The daily work of a medical trainee has changed. This much is as clear as it is predictable. During our residency training less than a decade ago, we heard stories about the “good old days” when residents would trek to the medical library to make photocopies of articles to bring to rounds the next day to inform their clinical care. We were told about hunting for physical radiology films and collecting laboratory results on carbon paper printouts. Back then, a time-motion study following interns would almost certainly include much more time and motion in the hospital than it would today. Although these stories are suffused with the sepia tones of nostalgia, few would argue that these activities were better for medical care or education than instantaneously available up-to-date medical information, high-definition computerized films, and real-time laboratory results.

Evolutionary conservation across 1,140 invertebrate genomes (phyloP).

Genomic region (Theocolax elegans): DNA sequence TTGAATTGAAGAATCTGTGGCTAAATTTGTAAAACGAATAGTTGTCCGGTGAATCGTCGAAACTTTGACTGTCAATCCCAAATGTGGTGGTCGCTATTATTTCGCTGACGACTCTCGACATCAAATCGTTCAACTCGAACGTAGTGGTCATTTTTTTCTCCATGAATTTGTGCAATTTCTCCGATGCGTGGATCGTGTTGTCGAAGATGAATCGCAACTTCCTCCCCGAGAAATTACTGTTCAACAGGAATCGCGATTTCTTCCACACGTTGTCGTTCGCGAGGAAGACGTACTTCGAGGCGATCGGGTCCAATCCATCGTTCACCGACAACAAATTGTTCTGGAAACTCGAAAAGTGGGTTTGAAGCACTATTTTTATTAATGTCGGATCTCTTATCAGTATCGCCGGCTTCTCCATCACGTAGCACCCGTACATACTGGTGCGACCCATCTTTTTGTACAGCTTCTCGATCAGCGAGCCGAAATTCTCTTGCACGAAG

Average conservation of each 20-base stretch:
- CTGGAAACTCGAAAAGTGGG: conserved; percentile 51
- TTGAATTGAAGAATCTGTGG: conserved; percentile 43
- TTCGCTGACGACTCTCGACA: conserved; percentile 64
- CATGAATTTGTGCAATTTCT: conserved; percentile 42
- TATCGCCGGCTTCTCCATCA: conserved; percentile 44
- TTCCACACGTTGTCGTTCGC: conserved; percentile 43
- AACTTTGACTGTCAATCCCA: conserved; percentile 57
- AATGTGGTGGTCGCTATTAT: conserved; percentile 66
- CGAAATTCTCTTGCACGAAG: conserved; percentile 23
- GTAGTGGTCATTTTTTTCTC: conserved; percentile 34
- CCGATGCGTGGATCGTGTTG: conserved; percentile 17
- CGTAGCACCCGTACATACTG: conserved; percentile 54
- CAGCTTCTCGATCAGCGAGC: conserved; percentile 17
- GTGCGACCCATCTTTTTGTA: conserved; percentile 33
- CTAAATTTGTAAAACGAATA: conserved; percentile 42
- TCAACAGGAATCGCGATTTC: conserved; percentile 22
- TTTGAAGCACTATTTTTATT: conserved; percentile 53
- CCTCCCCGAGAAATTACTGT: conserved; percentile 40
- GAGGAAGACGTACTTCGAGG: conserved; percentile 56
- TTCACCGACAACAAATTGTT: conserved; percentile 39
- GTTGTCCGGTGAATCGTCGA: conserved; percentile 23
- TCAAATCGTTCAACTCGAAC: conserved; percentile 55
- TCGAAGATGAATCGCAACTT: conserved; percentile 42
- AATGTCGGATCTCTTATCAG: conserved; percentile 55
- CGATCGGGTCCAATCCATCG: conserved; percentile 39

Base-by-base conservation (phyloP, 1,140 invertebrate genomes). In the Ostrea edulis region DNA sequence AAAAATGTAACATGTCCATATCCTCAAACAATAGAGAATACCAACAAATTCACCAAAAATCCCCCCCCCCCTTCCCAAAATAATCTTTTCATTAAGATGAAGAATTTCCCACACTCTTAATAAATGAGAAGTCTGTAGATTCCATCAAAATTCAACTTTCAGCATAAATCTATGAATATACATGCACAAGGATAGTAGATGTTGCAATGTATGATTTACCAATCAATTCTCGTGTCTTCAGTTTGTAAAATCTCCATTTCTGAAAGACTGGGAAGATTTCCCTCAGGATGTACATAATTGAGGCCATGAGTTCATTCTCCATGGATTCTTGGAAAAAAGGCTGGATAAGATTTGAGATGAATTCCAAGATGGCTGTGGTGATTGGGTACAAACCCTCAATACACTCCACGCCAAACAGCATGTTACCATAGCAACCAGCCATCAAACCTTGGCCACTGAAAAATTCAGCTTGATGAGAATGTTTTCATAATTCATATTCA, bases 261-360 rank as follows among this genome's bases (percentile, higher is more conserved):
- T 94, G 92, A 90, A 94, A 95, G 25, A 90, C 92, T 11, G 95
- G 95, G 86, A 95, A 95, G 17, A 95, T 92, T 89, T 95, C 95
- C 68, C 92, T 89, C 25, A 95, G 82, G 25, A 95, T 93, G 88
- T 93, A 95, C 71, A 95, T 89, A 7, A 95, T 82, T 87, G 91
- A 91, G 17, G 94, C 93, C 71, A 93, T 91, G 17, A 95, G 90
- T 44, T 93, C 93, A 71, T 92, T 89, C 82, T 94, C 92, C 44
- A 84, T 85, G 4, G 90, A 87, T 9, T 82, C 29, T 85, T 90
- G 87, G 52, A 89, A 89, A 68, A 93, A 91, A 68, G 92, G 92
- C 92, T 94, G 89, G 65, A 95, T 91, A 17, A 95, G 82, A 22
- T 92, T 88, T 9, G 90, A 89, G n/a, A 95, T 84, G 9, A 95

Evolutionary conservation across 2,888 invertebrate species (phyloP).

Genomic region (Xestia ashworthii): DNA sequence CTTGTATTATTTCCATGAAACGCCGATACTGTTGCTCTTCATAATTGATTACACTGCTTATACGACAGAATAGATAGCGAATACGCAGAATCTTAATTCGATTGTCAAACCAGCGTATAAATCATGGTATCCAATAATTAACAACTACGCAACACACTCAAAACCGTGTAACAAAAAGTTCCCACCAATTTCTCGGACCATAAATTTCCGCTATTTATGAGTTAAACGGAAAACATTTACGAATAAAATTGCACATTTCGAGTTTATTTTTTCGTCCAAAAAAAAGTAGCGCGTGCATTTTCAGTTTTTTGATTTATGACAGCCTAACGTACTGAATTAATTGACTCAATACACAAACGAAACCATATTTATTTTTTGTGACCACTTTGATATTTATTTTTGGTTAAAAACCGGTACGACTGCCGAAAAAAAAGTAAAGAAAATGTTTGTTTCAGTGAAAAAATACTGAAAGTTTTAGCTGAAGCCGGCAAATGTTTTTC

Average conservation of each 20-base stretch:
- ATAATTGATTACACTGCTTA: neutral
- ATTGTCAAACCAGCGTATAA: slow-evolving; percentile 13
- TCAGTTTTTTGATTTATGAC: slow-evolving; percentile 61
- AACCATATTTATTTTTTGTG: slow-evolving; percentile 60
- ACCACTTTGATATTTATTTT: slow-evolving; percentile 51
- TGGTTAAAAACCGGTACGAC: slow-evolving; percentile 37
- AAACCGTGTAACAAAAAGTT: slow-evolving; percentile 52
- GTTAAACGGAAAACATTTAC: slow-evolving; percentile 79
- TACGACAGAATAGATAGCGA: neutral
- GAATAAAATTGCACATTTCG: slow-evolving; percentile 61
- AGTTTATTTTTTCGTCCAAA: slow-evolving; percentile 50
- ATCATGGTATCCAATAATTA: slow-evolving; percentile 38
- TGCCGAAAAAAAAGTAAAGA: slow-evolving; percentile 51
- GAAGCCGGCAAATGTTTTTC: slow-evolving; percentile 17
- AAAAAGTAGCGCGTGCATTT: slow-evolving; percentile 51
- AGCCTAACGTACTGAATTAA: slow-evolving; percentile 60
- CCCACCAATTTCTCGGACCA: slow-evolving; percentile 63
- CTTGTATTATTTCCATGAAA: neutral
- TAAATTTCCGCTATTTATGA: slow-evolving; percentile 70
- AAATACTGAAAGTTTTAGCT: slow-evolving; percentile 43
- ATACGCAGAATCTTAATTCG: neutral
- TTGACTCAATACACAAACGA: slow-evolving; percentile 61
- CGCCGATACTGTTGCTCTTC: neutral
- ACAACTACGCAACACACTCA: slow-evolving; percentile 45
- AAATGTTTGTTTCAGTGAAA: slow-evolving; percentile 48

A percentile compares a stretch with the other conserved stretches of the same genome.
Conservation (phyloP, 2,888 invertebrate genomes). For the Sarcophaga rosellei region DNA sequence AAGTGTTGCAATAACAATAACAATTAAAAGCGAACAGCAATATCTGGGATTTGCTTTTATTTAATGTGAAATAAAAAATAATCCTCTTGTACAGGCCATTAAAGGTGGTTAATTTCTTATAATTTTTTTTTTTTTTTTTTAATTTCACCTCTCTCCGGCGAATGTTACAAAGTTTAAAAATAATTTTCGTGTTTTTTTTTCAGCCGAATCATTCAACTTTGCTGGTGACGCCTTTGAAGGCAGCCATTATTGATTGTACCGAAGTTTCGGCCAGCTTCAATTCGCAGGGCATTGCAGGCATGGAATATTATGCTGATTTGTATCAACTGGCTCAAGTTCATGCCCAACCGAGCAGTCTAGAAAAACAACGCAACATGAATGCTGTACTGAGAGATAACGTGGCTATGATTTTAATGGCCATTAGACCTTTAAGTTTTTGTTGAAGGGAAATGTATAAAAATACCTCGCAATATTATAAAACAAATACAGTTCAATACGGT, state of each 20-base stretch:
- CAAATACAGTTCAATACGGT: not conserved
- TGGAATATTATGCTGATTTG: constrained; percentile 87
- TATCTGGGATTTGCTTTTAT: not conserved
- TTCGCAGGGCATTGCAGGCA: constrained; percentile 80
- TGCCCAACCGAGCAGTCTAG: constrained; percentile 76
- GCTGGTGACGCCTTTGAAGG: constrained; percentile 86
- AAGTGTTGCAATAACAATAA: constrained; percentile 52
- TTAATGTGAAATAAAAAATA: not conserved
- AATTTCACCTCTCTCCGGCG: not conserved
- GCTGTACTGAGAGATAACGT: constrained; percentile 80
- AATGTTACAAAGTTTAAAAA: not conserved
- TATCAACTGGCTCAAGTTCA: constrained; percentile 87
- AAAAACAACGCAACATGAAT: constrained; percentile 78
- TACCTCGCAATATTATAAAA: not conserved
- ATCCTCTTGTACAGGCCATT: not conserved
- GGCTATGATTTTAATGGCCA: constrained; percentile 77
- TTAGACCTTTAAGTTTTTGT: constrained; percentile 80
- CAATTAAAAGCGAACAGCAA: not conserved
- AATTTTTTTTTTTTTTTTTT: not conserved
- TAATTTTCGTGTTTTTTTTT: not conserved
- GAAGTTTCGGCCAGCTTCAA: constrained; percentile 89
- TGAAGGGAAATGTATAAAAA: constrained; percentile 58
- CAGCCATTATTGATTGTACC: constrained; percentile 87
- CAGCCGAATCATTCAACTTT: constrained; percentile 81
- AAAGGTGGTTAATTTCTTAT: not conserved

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Moriates C, Hudson FP. A Modern Snapshot of the Daily Work of Medical Interns—The Burden of Indirect Patient Care. JAMA Intern Med. 2019;179(6):767–768. doi:10.1001/jamainternmed.2019.0092
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